June 14, 2012
START workshop gives better understanding of CBRN technologies
BY EMILY BONTA
The Federation of American Scientists (FAS), in conjunction with the National Consortium for the Study of Terrorism and Responses to Terrorism (START), led a workshop this month aimed at better understanding CBRN (Chemical, Biological, Radiological and Nuclear) attacks.
FAS’s Charles Blair and Kelsey Gregg detailed the science and history behind biological, chemical, radiological and nuclear weapons and attacks. Blair and Gregg also explored the threats violent non-state and state actors pose with these technologies.
A senior FAS fellow on state and non-state threats, Blair emphasized the evolving nature of CBRN in the international system and the often-misused terminology of “weapons of mass destruction.” “Only nuclear weapons should be considered weapons of mass destruction,” Blair said, “WMD is great attention-getting terminology, but CBRN is a more comprehensive and accurate categorization.” Blair is a former START research associate, who helped manage the Global Terrorism Database (GTD).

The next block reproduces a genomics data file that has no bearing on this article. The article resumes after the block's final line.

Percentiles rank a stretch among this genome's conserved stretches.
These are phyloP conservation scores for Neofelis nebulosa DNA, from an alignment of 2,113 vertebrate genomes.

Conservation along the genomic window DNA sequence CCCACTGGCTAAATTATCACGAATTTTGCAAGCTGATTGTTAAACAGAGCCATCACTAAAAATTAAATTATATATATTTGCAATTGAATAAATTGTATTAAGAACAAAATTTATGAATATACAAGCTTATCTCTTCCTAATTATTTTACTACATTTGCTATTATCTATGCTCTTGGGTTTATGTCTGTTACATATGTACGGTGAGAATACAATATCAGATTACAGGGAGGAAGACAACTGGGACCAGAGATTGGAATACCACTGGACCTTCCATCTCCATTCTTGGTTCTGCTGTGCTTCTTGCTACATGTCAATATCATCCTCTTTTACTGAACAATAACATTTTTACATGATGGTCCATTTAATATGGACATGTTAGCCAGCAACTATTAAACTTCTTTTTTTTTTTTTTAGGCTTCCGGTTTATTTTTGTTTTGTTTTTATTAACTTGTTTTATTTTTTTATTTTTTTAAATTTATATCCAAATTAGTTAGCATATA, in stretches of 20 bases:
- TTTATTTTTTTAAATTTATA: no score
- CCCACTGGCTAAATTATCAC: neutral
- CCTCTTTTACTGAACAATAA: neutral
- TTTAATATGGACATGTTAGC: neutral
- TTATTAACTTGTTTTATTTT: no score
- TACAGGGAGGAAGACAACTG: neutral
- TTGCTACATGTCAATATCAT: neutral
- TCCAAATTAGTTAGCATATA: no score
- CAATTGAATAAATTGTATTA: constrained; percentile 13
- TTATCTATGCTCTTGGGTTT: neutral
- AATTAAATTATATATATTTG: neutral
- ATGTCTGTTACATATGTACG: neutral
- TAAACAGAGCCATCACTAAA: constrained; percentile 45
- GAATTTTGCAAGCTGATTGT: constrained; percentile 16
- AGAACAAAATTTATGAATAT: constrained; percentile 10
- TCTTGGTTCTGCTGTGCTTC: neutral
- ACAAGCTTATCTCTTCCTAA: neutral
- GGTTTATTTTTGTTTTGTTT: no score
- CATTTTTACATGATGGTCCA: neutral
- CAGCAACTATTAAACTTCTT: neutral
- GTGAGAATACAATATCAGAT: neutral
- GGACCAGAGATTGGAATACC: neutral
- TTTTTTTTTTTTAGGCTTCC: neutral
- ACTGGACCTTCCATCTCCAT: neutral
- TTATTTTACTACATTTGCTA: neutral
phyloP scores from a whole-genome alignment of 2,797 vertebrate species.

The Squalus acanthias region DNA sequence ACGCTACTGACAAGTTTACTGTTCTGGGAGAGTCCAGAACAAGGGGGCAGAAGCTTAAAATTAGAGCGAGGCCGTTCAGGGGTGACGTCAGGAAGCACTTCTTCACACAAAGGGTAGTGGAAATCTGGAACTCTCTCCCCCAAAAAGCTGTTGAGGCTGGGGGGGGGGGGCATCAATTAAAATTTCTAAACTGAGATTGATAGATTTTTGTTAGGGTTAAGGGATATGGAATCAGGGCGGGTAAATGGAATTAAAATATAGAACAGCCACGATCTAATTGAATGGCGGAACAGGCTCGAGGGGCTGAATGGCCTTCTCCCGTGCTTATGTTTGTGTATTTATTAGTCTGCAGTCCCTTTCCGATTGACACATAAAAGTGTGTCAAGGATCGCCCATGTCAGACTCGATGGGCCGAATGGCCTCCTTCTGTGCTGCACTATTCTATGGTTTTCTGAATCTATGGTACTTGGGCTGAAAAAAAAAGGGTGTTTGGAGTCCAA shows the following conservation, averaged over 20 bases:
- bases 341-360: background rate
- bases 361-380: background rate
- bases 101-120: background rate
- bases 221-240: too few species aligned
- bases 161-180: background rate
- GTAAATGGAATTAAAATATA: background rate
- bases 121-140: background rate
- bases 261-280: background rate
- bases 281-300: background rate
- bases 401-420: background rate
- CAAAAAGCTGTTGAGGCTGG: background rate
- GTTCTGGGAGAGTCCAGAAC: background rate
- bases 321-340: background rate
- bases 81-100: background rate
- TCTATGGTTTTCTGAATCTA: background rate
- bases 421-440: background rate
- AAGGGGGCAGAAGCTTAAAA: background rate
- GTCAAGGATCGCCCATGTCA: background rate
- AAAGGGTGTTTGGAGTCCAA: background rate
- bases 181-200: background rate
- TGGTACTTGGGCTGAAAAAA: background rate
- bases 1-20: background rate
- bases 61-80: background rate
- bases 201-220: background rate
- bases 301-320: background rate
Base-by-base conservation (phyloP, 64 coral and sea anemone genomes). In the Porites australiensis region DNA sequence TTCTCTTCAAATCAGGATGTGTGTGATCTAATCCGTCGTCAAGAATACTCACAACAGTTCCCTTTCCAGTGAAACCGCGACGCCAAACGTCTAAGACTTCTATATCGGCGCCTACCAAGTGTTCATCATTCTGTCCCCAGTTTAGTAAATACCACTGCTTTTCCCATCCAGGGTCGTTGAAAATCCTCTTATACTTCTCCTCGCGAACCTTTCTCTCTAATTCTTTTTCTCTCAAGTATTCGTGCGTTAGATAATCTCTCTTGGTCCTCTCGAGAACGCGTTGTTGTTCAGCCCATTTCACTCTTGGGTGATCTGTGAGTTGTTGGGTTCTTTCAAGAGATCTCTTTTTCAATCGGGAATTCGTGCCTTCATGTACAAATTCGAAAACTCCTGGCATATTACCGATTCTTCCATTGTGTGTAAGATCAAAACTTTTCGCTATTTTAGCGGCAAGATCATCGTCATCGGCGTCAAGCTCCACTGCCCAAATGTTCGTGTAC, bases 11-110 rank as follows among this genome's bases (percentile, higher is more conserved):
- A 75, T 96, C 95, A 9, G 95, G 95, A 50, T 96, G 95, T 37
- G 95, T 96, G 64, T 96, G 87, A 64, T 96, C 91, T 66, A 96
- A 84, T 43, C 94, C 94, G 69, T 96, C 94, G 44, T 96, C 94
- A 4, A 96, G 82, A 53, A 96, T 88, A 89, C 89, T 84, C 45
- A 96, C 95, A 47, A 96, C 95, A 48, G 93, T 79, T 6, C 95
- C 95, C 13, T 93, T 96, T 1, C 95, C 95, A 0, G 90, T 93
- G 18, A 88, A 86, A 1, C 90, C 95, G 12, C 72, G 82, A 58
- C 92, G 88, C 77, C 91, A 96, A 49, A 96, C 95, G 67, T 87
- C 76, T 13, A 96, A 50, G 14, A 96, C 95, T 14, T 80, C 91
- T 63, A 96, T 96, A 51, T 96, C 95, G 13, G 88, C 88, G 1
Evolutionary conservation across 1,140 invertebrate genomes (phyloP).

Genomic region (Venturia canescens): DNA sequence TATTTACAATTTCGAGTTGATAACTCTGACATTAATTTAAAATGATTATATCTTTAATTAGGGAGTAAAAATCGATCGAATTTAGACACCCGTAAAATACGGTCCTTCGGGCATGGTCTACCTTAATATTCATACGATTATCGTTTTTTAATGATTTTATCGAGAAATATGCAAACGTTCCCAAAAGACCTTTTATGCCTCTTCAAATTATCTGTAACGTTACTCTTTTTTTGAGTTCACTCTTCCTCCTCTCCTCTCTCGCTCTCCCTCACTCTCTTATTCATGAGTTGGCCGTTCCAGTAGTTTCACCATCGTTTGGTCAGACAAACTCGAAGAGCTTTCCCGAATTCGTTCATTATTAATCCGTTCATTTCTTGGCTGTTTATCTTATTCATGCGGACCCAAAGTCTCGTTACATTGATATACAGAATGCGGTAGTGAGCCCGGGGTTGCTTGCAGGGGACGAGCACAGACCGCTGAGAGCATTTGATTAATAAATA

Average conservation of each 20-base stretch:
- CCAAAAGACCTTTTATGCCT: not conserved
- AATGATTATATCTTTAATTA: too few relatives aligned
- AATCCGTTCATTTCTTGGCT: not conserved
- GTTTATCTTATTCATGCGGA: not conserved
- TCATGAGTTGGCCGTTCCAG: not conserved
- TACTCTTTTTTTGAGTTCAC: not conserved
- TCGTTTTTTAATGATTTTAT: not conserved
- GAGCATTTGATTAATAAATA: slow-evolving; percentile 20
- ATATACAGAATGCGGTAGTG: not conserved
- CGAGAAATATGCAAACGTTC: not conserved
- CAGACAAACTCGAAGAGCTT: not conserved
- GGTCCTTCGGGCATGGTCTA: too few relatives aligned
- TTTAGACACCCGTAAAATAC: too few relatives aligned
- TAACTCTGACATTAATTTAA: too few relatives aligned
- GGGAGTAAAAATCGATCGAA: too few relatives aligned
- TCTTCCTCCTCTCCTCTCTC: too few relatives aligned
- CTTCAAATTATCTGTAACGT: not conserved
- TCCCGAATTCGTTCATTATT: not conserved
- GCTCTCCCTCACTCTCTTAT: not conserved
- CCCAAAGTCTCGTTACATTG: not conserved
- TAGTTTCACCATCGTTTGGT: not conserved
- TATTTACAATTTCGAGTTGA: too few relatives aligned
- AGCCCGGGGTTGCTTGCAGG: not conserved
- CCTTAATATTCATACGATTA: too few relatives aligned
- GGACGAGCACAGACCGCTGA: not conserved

Gregg, the project manager of the Virtual Biosecurity Center at FAS and a member of its biosecurity program, focused primarily on the history of biological weapons and their impact on the international system. She provided detailed background on the science of biological weapons and emphasized their easy accessibility and relatively low cost to state and non-state actors. Both Blair and Gregg also said that the 21st century is the “century of biological weapons,” as their usage has risen in recent years.
The workshop, attended by 25 START and FAS student and staff members, is part of START’s summer enrichment program. START’s summer enrichment program includes both internal and external discussions and presentations tailored to the interests of START staff. START staff members were able to ask questions and explore areas of interest within CBRN through the workshop.
“The material presented stuck with me because Blair brought up facts that will be useful in our terrorism studies,” special projects intern Hannah Monroe-Morse said. “For example, he explained which agents would be the easiest to weaponize and how weaponization works. Overall, I think the training was very useful.”